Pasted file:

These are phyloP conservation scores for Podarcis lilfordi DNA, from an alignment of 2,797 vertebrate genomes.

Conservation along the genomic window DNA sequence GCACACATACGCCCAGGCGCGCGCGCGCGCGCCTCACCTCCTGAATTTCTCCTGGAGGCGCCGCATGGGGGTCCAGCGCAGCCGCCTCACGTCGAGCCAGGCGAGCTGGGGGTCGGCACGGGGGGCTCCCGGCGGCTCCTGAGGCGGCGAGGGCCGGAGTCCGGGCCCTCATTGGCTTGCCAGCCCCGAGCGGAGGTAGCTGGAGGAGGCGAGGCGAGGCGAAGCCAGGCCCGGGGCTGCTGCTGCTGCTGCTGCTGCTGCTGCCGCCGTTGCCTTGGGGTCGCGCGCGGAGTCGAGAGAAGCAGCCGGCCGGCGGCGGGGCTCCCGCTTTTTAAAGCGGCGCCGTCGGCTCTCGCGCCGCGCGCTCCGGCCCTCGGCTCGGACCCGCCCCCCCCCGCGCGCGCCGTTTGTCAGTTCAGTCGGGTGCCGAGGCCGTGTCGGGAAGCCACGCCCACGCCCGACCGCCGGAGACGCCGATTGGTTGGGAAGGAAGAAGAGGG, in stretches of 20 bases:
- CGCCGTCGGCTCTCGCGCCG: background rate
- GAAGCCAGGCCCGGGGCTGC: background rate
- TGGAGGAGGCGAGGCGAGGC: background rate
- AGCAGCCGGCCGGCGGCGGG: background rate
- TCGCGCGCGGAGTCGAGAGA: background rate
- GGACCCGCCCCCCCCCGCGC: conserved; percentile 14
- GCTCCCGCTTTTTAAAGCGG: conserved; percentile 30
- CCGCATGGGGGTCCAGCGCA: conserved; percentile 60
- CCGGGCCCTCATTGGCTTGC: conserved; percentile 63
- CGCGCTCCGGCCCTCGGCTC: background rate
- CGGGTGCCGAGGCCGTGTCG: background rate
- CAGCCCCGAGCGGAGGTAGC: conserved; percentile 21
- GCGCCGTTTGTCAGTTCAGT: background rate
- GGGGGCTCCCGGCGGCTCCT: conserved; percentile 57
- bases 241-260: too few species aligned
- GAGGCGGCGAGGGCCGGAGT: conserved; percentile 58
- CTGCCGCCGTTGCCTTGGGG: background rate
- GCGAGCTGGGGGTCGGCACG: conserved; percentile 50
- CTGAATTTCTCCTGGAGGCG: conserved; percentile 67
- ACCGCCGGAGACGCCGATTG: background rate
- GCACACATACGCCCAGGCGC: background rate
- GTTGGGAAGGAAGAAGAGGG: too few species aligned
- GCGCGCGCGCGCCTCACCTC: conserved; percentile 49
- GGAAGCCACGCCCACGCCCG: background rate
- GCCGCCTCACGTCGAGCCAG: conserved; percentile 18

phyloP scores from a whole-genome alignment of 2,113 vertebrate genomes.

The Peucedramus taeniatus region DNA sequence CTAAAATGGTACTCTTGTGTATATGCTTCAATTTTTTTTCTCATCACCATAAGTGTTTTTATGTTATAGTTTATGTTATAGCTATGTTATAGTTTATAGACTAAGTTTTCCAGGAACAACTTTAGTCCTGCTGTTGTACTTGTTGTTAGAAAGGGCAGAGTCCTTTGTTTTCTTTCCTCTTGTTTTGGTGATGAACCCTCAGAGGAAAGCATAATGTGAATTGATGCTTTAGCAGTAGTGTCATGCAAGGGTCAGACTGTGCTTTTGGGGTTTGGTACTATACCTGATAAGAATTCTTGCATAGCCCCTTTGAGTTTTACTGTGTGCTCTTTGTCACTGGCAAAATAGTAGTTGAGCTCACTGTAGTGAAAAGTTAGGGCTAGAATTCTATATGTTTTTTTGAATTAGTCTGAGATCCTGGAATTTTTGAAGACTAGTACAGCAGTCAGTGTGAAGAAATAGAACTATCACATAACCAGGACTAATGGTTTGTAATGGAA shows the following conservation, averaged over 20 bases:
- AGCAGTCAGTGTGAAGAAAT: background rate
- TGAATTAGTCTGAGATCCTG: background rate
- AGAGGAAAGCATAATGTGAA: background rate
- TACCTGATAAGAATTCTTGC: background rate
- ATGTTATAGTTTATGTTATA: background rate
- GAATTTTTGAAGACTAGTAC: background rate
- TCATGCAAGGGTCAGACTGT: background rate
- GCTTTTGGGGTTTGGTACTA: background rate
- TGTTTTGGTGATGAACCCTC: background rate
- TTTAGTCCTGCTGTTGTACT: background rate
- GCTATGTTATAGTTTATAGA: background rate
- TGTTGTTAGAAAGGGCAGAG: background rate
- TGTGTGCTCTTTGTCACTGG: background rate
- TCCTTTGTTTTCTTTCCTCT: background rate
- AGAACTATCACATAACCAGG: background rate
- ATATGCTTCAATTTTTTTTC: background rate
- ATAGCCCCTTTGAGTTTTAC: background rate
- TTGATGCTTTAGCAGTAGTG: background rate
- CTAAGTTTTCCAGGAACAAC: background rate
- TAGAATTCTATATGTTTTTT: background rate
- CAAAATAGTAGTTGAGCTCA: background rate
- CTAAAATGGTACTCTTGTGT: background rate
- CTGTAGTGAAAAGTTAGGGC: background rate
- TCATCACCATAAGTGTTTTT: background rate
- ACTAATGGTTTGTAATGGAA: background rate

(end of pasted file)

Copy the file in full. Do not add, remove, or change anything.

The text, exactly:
These are phyloP conservation scores for Podarcis lilfordi DNA, from an alignment of 2,797 vertebrate genomes.

Conservation along the genomic window DNA sequence GCACACATACGCCCAGGCGCGCGCGCGCGCGCCTCACCTCCTGAATTTCTCCTGGAGGCGCCGCATGGGGGTCCAGCGCAGCCGCCTCACGTCGAGCCAGGCGAGCTGGGGGTCGGCACGGGGGGCTCCCGGCGGCTCCTGAGGCGGCGAGGGCCGGAGTCCGGGCCCTCATTGGCTTGCCAGCCCCGAGCGGAGGTAGCTGGAGGAGGCGAGGCGAGGCGAAGCCAGGCCCGGGGCTGCTGCTGCTGCTGCTGCTGCTGCTGCCGCCGTTGCCTTGGGGTCGCGCGCGGAGTCGAGAGAAGCAGCCGGCCGGCGGCGGGGCTCCCGCTTTTTAAAGCGGCGCCGTCGGCTCTCGCGCCGCGCGCTCCGGCCCTCGGCTCGGACCCGCCCCCCCCCGCGCGCGCCGTTTGTCAGTTCAGTCGGGTGCCGAGGCCGTGTCGGGAAGCCACGCCCACGCCCGACCGCCGGAGACGCCGATTGGTTGGGAAGGAAGAAGAGGG, in stretches of 20 bases:
- CGCCGTCGGCTCTCGCGCCG: background rate
- GAAGCCAGGCCCGGGGCTGC: background rate
- TGGAGGAGGCGAGGCGAGGC: background rate
- AGCAGCCGGCCGGCGGCGGG: background rate
- TCGCGCGCGGAGTCGAGAGA: background rate
- GGACCCGCCCCCCCCCGCGC: conserved; percentile 14
- GCTCCCGCTTTTTAAAGCGG: conserved; percentile 30
- CCGCATGGGGGTCCAGCGCA: conserved; percentile 60
- CCGGGCCCTCATTGGCTTGC: conserved; percentile 63
- CGCGCTCCGGCCCTCGGCTC: background rate
- CGGGTGCCGAGGCCGTGTCG: background rate
- CAGCCCCGAGCGGAGGTAGC: conserved; percentile 21
- GCGCCGTTTGTCAGTTCAGT: background rate
- GGGGGCTCCCGGCGGCTCCT: conserved; percentile 57
- bases 241-260: too few species aligned
- GAGGCGGCGAGGGCCGGAGT: conserved; percentile 58
- CTGCCGCCGTTGCCTTGGGG: background rate
- GCGAGCTGGGGGTCGGCACG: conserved; percentile 50
- CTGAATTTCTCCTGGAGGCG: conserved; percentile 67
- ACCGCCGGAGACGCCGATTG: background rate
- GCACACATACGCCCAGGCGC: background rate
- GTTGGGAAGGAAGAAGAGGG: too few species aligned
- GCGCGCGCGCGCCTCACCTC: conserved; percentile 49
- GGAAGCCACGCCCACGCCCG: background rate
- GCCGCCTCACGTCGAGCCAG: conserved; percentile 18

phyloP scores from a whole-genome alignment of 2,113 vertebrate genomes.

The Peucedramus taeniatus region DNA sequence CTAAAATGGTACTCTTGTGTATATGCTTCAATTTTTTTTCTCATCACCATAAGTGTTTTTATGTTATAGTTTATGTTATAGCTATGTTATAGTTTATAGACTAAGTTTTCCAGGAACAACTTTAGTCCTGCTGTTGTACTTGTTGTTAGAAAGGGCAGAGTCCTTTGTTTTCTTTCCTCTTGTTTTGGTGATGAACCCTCAGAGGAAAGCATAATGTGAATTGATGCTTTAGCAGTAGTGTCATGCAAGGGTCAGACTGTGCTTTTGGGGTTTGGTACTATACCTGATAAGAATTCTTGCATAGCCCCTTTGAGTTTTACTGTGTGCTCTTTGTCACTGGCAAAATAGTAGTTGAGCTCACTGTAGTGAAAAGTTAGGGCTAGAATTCTATATGTTTTTTTGAATTAGTCTGAGATCCTGGAATTTTTGAAGACTAGTACAGCAGTCAGTGTGAAGAAATAGAACTATCACATAACCAGGACTAATGGTTTGTAATGGAA shows the following conservation, averaged over 20 bases:
- AGCAGTCAGTGTGAAGAAAT: background rate
- TGAATTAGTCTGAGATCCTG: background rate
- AGAGGAAAGCATAATGTGAA: background rate
- TACCTGATAAGAATTCTTGC: background rate
- ATGTTATAGTTTATGTTATA: background rate
- GAATTTTTGAAGACTAGTAC: background rate
- TCATGCAAGGGTCAGACTGT: background rate
- GCTTTTGGGGTTTGGTACTA: background rate
- TGTTTTGGTGATGAACCCTC: background rate
- TTTAGTCCTGCTGTTGTACT: background rate
- GCTATGTTATAGTTTATAGA: background rate
- TGTTGTTAGAAAGGGCAGAG: background rate
- TGTGTGCTCTTTGTCACTGG: background rate
- TCCTTTGTTTTCTTTCCTCT: background rate
- AGAACTATCACATAACCAGG: background rate
- ATATGCTTCAATTTTTTTTC: background rate
- ATAGCCCCTTTGAGTTTTAC: background rate
- TTGATGCTTTAGCAGTAGTG: background rate
- CTAAGTTTTCCAGGAACAAC: background rate
- TAGAATTCTATATGTTTTTT: background rate
- CAAAATAGTAGTTGAGCTCA: background rate
- CTAAAATGGTACTCTTGTGT: background rate
- CTGTAGTGAAAAGTTAGGGC: background rate
- TCATCACCATAAGTGTTTTT: background rate
- ACTAATGGTTTGTAATGGAA: background rate